Was Easter Originally a Pagan Holiday?

A few years ago, this image linking the celebration of Easter with the goddess Ishtar made its rounds on the Internet on various atheistic websites. Is there any truth to such claims? In short, this is complete nonsense. But sadly, some Christians propagate these ideas, too.

A few years ago, this image linking the celebration of Easter with the goddess Ishtar made its rounds on the Internet on various atheistic websites. Is there any truth to such claims? In short, this is complete nonsense. But sadly, some Christians propagate these ideas, too.

So, is the Christian celebration of Easter originally derived from a pagan holiday?

Just yesterday I overheard the idea that Christians are dishonoring Jesus by being involved in a celebration that involves the painting of eggs. This otherwise sincere believer understood that Easter eggs are associated with the pagan practices of child sacrifice.

I just about fell out of my chair.

Sadly, a lot of folks get their information these days from random Internet websites, rather than credible, researched resources. Much of the “free” content available on the Internet on these subjects today come from public domain sources where the copyright has expired, such as some scholarly works written in the 19th century. For example, a Scottish theologian, Alexander Hislop (1807–65) wrote a pamphlet in 1853, The Two Babylons, where Hislop lays out his theory of the connections between Easter, as celebrated traditionally among Roman Catholics, and Ishtar, an ancient goddess of fertility and sex.  But more modern research has shown that such theories are without historical foundation.  To make a long story short, Easter has its roots in the Jewish celebration of the Passover and Christ’s resurrection, not ancient fertility rites.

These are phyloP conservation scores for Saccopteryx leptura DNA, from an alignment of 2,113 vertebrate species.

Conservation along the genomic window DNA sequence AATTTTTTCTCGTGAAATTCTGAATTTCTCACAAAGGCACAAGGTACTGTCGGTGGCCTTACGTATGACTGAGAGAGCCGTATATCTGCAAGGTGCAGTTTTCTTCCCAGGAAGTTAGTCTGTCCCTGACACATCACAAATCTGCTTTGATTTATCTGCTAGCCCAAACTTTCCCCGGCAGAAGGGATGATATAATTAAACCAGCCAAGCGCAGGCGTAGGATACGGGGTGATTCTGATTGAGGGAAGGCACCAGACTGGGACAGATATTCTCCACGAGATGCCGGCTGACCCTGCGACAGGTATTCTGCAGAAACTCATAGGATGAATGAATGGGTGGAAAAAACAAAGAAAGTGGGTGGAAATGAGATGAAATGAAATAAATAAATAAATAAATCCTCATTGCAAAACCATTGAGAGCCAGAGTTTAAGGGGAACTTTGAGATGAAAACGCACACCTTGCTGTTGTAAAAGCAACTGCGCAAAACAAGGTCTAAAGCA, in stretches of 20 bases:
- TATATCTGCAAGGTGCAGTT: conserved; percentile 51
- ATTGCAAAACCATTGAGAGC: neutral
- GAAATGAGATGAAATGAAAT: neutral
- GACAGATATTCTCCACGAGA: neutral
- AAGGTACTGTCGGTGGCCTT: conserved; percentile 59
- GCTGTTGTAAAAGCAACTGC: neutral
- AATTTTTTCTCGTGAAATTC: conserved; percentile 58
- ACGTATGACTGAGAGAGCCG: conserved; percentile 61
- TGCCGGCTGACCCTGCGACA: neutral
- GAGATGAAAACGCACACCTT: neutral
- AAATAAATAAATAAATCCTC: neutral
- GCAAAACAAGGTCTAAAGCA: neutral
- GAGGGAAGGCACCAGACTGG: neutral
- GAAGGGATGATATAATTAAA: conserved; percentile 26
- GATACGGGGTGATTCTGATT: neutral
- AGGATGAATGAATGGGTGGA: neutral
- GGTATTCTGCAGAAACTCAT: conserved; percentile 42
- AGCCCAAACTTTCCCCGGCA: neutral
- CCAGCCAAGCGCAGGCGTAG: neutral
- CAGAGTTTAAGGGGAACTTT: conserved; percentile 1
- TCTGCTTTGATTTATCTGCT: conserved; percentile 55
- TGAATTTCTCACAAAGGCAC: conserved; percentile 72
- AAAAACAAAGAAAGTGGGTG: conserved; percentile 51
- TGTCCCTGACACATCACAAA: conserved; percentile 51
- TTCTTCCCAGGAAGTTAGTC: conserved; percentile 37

In his day, apologists like Hislop were very interesting in writing polemic works designed to criticize Roman Catholicism in an attempt to promote a more Protestant understanding of faith. But today, these same type of arguments are used by atheists to attack Christianity in general. To complicate matters even more, as traditional religions associated with European paganism are being revived in the West, you will find various groups, such as modern day Druids and Wiccans, who use the same type of pseudo-scholarship folklore to justify their practices as a polemic against Christianity!

Unfortunately, there are some evangelical Christians today, mainly associated with the Hebrew Roots movement, introduced briefly here on Veracity, that thrive on such supposedly convincing theories. It is true that many evangelical Christians are basically ignorant of the Old Testament and the Jewish roots of the Christian faith. So while the modern trend to have church-run Passover Seders in an attempt to make up for this deficiency could be a step in the right direction, mishandling of such practices might do more harm than good. In other words, if you think that a once a year church-run Seder is enough to ground the Christian believer in an understanding of authentic Jewish belief and Old Testament theology, then you are probably short changing yourself. If you really want to understand the Old Testament, there is simply no shortcut other than actually taking the time to read and study the Old Testament, or the “Hebrew Scriptures,” as many Jewish people would prefer to say. Furthermore, developing a friendship from an actively practicing Jewish person is probably the best education you can get!